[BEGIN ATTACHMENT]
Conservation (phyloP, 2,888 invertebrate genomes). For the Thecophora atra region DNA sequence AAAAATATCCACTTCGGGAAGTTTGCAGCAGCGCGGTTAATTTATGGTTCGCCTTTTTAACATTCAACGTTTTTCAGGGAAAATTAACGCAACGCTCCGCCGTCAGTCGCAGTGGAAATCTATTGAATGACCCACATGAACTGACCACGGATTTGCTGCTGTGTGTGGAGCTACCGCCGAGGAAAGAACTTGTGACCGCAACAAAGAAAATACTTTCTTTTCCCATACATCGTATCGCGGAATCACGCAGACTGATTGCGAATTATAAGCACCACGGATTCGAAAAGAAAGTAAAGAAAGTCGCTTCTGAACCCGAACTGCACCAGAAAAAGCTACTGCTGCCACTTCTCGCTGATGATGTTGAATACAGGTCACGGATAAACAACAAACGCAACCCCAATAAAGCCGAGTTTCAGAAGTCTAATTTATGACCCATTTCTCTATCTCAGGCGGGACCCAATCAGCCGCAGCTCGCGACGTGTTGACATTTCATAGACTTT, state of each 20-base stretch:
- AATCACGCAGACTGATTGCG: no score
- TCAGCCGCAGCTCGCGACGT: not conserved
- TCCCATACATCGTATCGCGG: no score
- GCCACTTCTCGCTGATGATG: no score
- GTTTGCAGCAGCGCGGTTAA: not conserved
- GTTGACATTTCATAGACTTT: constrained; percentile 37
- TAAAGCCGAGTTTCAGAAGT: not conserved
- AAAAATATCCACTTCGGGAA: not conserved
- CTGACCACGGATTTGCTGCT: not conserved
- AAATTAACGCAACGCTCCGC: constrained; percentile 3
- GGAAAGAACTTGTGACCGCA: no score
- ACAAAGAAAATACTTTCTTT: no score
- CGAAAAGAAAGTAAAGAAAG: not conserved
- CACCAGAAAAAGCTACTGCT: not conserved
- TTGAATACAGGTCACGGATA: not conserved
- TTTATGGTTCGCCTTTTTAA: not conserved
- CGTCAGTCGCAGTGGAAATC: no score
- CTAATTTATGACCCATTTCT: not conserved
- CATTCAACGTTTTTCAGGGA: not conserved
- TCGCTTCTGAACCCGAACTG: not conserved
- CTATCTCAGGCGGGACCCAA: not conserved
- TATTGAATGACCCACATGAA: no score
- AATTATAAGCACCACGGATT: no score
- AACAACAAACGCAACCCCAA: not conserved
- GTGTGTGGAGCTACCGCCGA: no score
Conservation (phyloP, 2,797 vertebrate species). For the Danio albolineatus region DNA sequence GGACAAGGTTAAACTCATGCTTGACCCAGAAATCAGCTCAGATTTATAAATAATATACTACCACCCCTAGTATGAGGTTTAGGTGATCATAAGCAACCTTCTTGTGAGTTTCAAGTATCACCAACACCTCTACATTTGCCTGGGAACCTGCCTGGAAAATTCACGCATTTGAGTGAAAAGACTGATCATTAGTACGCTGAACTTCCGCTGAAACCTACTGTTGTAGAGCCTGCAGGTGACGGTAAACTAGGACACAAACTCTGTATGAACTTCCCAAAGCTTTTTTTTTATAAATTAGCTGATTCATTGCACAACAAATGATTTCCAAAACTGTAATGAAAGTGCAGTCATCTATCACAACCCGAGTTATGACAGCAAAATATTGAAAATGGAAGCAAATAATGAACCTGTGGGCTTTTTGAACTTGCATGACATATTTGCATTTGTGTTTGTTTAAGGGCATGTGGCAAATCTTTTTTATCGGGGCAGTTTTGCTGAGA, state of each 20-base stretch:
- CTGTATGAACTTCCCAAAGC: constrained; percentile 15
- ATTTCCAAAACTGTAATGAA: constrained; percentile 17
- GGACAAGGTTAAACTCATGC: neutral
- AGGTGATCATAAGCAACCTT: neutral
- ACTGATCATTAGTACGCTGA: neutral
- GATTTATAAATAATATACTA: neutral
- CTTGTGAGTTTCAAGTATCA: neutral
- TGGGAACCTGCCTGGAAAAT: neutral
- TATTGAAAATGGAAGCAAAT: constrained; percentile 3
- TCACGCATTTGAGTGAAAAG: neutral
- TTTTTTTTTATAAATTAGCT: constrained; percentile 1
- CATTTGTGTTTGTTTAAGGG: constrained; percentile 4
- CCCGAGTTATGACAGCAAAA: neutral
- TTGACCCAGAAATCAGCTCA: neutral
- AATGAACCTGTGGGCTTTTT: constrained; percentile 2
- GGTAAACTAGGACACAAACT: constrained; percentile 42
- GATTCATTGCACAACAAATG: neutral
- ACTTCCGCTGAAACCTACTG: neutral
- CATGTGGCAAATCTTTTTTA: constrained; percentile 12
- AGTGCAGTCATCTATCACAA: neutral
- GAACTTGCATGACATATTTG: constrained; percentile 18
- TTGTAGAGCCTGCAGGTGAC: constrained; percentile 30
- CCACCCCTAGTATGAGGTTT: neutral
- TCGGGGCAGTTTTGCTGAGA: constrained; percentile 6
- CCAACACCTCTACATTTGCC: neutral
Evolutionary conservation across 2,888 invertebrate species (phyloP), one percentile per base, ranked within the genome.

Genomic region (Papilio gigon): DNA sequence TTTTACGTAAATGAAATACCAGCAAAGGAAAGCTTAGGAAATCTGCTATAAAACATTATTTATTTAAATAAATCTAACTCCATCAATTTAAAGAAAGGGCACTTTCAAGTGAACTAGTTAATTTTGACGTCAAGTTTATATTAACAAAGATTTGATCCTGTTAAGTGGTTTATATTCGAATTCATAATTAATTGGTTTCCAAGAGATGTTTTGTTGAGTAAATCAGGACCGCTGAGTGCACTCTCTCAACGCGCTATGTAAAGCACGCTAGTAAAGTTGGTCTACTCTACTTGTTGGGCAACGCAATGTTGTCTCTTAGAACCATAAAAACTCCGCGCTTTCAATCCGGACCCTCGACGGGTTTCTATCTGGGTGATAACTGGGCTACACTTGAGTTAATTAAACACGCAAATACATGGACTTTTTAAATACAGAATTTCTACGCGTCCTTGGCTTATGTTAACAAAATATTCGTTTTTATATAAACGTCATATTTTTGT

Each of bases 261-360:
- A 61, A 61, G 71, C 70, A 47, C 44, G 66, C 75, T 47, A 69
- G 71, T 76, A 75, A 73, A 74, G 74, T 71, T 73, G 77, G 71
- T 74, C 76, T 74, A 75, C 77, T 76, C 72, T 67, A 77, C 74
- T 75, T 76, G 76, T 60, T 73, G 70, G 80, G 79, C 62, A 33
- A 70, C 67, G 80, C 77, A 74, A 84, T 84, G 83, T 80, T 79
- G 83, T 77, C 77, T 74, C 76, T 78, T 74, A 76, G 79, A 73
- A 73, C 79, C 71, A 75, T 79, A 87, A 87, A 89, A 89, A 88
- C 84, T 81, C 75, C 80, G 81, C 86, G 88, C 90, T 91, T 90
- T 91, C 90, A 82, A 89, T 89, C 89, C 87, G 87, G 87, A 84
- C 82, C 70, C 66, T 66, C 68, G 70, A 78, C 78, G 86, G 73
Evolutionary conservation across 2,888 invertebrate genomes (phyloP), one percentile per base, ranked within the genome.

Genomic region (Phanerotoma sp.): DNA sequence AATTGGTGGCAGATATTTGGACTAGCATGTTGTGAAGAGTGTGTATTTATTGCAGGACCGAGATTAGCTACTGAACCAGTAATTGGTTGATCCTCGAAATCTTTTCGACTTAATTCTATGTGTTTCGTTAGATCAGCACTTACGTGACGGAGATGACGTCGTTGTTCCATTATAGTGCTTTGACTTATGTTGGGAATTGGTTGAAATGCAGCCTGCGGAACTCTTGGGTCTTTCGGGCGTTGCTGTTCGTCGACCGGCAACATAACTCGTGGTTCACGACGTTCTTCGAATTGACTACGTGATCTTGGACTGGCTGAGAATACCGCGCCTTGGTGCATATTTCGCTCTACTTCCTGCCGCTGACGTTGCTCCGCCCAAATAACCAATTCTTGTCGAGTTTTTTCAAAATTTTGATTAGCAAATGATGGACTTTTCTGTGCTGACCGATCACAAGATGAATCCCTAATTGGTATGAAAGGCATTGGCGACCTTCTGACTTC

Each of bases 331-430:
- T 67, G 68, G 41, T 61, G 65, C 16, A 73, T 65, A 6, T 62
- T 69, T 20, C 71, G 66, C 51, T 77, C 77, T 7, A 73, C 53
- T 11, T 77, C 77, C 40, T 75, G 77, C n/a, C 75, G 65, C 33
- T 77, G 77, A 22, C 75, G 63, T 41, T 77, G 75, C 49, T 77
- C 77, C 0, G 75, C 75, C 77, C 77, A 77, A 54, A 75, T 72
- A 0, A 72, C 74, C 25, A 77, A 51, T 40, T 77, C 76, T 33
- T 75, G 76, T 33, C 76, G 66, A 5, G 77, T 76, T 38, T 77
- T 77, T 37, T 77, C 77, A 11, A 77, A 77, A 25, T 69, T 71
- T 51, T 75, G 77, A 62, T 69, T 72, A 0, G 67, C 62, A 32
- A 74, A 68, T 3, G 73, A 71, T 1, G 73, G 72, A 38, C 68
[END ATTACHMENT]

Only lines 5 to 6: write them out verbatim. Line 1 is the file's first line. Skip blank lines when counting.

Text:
- GCCACTTCTCGCTGATGATG: no score
- GTTTGCAGCAGCGCGGTTAA: not conserved